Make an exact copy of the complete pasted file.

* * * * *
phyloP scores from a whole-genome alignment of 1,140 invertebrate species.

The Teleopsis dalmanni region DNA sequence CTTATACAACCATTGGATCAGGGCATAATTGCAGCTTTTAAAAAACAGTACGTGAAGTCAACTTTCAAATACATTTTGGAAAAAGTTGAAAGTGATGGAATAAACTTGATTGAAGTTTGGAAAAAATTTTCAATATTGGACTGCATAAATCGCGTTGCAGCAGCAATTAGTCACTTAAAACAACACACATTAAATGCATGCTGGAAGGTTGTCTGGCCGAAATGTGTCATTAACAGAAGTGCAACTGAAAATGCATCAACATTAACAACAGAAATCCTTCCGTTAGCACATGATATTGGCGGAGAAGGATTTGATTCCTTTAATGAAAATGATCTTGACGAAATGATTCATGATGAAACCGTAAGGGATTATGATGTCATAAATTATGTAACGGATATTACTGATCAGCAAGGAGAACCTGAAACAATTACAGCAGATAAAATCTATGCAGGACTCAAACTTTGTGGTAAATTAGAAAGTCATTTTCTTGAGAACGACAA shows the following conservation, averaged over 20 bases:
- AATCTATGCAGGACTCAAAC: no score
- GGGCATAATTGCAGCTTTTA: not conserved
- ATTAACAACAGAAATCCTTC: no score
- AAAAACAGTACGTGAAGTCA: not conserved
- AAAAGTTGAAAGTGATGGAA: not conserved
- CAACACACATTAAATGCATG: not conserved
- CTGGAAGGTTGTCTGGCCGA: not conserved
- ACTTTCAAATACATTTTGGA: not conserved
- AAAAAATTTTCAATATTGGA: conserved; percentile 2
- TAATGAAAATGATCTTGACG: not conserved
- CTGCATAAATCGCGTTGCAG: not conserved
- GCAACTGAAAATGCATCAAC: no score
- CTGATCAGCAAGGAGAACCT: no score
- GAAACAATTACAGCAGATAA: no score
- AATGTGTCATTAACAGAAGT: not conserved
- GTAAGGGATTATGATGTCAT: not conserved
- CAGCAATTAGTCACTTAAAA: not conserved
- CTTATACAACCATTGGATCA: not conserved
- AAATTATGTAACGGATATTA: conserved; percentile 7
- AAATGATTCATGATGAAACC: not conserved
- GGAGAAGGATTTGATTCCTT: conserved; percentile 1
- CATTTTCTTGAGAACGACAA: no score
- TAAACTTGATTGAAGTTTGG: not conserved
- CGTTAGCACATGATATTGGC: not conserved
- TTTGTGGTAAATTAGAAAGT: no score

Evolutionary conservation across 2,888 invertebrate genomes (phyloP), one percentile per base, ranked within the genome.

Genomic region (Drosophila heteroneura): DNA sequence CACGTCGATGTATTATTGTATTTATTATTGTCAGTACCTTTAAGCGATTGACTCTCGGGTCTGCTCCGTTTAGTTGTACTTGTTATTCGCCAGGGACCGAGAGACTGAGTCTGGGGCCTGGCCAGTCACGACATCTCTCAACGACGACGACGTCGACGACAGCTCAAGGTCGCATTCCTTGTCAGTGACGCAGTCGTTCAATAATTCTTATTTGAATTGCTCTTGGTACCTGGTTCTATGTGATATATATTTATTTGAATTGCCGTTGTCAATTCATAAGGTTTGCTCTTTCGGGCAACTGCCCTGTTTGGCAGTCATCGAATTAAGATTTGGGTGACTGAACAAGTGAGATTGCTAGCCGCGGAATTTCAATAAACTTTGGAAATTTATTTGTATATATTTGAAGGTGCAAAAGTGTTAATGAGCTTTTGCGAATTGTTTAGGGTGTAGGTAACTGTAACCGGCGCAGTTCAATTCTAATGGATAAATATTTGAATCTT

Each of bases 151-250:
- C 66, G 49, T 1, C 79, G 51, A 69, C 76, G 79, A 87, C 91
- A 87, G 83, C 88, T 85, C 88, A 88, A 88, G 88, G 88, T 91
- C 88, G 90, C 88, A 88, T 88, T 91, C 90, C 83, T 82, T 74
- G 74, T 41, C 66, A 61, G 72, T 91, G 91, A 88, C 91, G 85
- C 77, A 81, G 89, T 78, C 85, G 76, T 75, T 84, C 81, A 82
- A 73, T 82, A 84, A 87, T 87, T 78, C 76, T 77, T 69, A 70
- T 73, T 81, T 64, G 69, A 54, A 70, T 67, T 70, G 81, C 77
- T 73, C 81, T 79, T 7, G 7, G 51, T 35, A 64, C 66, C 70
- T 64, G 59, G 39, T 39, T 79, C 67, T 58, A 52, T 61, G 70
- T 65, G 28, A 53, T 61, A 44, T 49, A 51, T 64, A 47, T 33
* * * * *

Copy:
phyloP scores from a whole-genome alignment of 1,140 invertebrate species.

The Teleopsis dalmanni region DNA sequence CTTATACAACCATTGGATCAGGGCATAATTGCAGCTTTTAAAAAACAGTACGTGAAGTCAACTTTCAAATACATTTTGGAAAAAGTTGAAAGTGATGGAATAAACTTGATTGAAGTTTGGAAAAAATTTTCAATATTGGACTGCATAAATCGCGTTGCAGCAGCAATTAGTCACTTAAAACAACACACATTAAATGCATGCTGGAAGGTTGTCTGGCCGAAATGTGTCATTAACAGAAGTGCAACTGAAAATGCATCAACATTAACAACAGAAATCCTTCCGTTAGCACATGATATTGGCGGAGAAGGATTTGATTCCTTTAATGAAAATGATCTTGACGAAATGATTCATGATGAAACCGTAAGGGATTATGATGTCATAAATTATGTAACGGATATTACTGATCAGCAAGGAGAACCTGAAACAATTACAGCAGATAAAATCTATGCAGGACTCAAACTTTGTGGTAAATTAGAAAGTCATTTTCTTGAGAACGACAA shows the following conservation, averaged over 20 bases:
- AATCTATGCAGGACTCAAAC: no score
- GGGCATAATTGCAGCTTTTA: not conserved
- ATTAACAACAGAAATCCTTC: no score
- AAAAACAGTACGTGAAGTCA: not conserved
- AAAAGTTGAAAGTGATGGAA: not conserved
- CAACACACATTAAATGCATG: not conserved
- CTGGAAGGTTGTCTGGCCGA: not conserved
- ACTTTCAAATACATTTTGGA: not conserved
- AAAAAATTTTCAATATTGGA: conserved; percentile 2
- TAATGAAAATGATCTTGACG: not conserved
- CTGCATAAATCGCGTTGCAG: not conserved
- GCAACTGAAAATGCATCAAC: no score
- CTGATCAGCAAGGAGAACCT: no score
- GAAACAATTACAGCAGATAA: no score
- AATGTGTCATTAACAGAAGT: not conserved
- GTAAGGGATTATGATGTCAT: not conserved
- CAGCAATTAGTCACTTAAAA: not conserved
- CTTATACAACCATTGGATCA: not conserved
- AAATTATGTAACGGATATTA: conserved; percentile 7
- AAATGATTCATGATGAAACC: not conserved
- GGAGAAGGATTTGATTCCTT: conserved; percentile 1
- CATTTTCTTGAGAACGACAA: no score
- TAAACTTGATTGAAGTTTGG: not conserved
- CGTTAGCACATGATATTGGC: not conserved
- TTTGTGGTAAATTAGAAAGT: no score

Evolutionary conservation across 2,888 invertebrate genomes (phyloP), one percentile per base, ranked within the genome.

Genomic region (Drosophila heteroneura): DNA sequence CACGTCGATGTATTATTGTATTTATTATTGTCAGTACCTTTAAGCGATTGACTCTCGGGTCTGCTCCGTTTAGTTGTACTTGTTATTCGCCAGGGACCGAGAGACTGAGTCTGGGGCCTGGCCAGTCACGACATCTCTCAACGACGACGACGTCGACGACAGCTCAAGGTCGCATTCCTTGTCAGTGACGCAGTCGTTCAATAATTCTTATTTGAATTGCTCTTGGTACCTGGTTCTATGTGATATATATTTATTTGAATTGCCGTTGTCAATTCATAAGGTTTGCTCTTTCGGGCAACTGCCCTGTTTGGCAGTCATCGAATTAAGATTTGGGTGACTGAACAAGTGAGATTGCTAGCCGCGGAATTTCAATAAACTTTGGAAATTTATTTGTATATATTTGAAGGTGCAAAAGTGTTAATGAGCTTTTGCGAATTGTTTAGGGTGTAGGTAACTGTAACCGGCGCAGTTCAATTCTAATGGATAAATATTTGAATCTT

Each of bases 151-250:
- C 66, G 49, T 1, C 79, G 51, A 69, C 76, G 79, A 87, C 91
- A 87, G 83, C 88, T 85, C 88, A 88, A 88, G 88, G 88, T 91
- C 88, G 90, C 88, A 88, T 88, T 91, C 90, C 83, T 82, T 74
- G 74, T 41, C 66, A 61, G 72, T 91, G 91, A 88, C 91, G 85
- C 77, A 81, G 89, T 78, C 85, G 76, T 75, T 84, C 81, A 82
- A 73, T 82, A 84, A 87, T 87, T 78, C 76, T 77, T 69, A 70
- T 73, T 81, T 64, G 69, A 54, A 70, T 67, T 70, G 81, C 77
- T 73, C 81, T 79, T 7, G 7, G 51, T 35, A 64, C 66, C 70
- T 64, G 59, G 39, T 39, T 79, C 67, T 58, A 52, T 61, G 70
- T 65, G 28, A 53, T 61, A 44, T 49, A 51, T 64, A 47, T 33